The Enigmatic Marbled Murrelet: January Program Meeting Tuesday 1/22/19
These murrelets (Brachyramphus marmoratus) are unique small, cryptic seabirds that nest inland in older-aged forests of the Pacific Northwest, instead of on off-shore rocks like their relatives. Murrelet populations have declined over much of their range due primarily to current and historic loss and fragmentation of their forest breeding habitat. Changes in ocean conditions and prey availability are also impacting nesting frequency and nesting success. Come hear about the Marbled Murrelet, the last bird species in North America to have its nest found. Kim will discuss murrelet ecology, recent research in Oregon, and new developments in technology that help in studying this elusive seabird.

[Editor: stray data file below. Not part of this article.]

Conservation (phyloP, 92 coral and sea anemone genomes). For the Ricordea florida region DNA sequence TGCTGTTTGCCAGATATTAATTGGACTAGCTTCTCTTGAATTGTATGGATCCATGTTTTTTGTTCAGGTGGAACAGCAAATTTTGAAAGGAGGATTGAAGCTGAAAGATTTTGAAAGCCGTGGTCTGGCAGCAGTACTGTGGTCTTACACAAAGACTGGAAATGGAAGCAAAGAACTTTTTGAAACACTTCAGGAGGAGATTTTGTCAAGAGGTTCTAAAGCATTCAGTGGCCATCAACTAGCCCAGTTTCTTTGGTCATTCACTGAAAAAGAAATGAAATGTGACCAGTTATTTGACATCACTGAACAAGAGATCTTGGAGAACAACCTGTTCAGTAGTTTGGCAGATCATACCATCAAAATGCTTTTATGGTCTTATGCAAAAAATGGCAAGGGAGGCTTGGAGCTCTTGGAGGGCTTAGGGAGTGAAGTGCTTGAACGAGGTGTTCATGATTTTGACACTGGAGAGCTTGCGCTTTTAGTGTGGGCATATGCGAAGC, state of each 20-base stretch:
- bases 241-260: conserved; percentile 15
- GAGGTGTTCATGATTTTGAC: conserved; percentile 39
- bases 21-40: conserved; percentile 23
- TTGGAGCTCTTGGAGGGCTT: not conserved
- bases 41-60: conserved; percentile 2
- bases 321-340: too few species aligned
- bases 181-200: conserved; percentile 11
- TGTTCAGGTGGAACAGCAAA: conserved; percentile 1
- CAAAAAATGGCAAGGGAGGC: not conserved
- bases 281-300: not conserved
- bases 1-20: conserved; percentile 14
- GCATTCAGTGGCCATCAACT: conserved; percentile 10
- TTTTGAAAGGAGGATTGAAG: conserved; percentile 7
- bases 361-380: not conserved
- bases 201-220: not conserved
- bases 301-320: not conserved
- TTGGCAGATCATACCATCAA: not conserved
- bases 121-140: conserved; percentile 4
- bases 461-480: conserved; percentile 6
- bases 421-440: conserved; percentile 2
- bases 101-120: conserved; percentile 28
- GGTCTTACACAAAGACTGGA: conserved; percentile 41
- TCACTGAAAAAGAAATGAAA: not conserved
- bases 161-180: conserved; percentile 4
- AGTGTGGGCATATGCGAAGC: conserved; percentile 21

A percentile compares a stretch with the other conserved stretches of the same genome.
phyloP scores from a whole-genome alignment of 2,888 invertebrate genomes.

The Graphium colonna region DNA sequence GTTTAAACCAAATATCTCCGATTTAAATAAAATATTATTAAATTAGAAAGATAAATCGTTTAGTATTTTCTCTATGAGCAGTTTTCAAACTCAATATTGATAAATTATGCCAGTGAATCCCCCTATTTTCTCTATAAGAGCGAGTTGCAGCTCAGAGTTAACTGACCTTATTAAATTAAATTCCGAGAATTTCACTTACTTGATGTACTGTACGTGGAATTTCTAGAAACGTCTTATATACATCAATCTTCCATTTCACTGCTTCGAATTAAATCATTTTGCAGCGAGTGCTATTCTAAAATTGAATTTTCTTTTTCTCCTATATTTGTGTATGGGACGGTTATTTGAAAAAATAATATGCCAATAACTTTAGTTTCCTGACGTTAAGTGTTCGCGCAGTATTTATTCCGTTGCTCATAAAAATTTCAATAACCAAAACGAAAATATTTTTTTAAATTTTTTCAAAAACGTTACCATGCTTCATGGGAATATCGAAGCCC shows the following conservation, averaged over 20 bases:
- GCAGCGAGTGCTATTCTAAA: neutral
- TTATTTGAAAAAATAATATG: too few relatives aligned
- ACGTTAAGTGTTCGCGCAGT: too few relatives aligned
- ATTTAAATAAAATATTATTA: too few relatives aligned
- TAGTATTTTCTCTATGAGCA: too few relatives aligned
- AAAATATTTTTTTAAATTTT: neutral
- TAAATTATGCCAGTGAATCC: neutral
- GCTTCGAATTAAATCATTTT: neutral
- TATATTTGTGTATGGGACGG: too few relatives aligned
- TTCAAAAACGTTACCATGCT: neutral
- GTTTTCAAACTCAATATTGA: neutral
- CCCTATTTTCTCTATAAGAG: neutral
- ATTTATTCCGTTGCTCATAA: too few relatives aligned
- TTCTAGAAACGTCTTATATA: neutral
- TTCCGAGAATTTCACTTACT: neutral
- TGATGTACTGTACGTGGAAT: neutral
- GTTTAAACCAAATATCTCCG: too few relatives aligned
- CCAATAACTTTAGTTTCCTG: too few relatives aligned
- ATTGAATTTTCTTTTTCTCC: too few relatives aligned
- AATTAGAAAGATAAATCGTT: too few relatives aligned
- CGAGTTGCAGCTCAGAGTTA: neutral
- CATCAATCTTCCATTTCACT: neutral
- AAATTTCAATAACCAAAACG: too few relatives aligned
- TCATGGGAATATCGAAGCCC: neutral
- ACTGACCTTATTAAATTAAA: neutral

Kim is a Research Wildlife Biologist in the Department of Fisheries and Wildlife at Oregon State University.
Her research has been focused on the ecology and habitat associations of seabirds, specifically using modeling and habitat data to better understand and help resolve wildlife conservation and management issues. She has published more than 50 scientific papers on her research. Originally from Colorado, she moved to Oregon in the mid-1970s because of her love of the ocean, forests, and mountains. She spends her free time birdwatching, gardening, traveling, and enjoying the great outdoors.
Dennis Arendt, 541.221.3691, firstname.lastname@example.org